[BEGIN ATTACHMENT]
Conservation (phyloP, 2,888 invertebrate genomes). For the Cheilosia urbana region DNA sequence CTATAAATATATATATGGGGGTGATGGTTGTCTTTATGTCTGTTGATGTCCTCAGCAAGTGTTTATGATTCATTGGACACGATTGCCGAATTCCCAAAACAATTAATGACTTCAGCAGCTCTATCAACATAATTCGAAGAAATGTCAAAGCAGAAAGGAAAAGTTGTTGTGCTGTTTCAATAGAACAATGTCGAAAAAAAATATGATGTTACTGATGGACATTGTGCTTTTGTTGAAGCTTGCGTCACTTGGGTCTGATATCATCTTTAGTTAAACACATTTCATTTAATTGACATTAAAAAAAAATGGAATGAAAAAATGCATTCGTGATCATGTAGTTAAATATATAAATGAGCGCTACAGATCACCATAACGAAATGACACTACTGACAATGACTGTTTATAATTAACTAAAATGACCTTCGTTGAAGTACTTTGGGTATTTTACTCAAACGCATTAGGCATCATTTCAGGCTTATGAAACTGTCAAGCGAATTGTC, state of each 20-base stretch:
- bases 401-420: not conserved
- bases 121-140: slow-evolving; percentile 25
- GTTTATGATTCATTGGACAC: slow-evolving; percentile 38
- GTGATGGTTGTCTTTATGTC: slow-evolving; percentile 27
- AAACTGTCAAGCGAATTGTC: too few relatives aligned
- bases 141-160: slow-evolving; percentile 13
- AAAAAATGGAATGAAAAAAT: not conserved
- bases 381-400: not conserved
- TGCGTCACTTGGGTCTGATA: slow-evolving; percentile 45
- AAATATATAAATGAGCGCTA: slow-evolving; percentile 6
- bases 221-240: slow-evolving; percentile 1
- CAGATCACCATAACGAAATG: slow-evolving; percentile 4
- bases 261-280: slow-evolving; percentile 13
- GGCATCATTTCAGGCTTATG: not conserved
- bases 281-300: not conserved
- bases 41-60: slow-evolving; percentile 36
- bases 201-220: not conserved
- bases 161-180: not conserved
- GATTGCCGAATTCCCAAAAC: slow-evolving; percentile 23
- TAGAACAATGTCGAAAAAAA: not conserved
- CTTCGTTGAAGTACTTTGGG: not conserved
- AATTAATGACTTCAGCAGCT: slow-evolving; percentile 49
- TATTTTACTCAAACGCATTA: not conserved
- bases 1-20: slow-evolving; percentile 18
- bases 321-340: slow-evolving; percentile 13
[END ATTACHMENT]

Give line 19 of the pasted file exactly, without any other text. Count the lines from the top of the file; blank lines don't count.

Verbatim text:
- bases 161-180: not conserved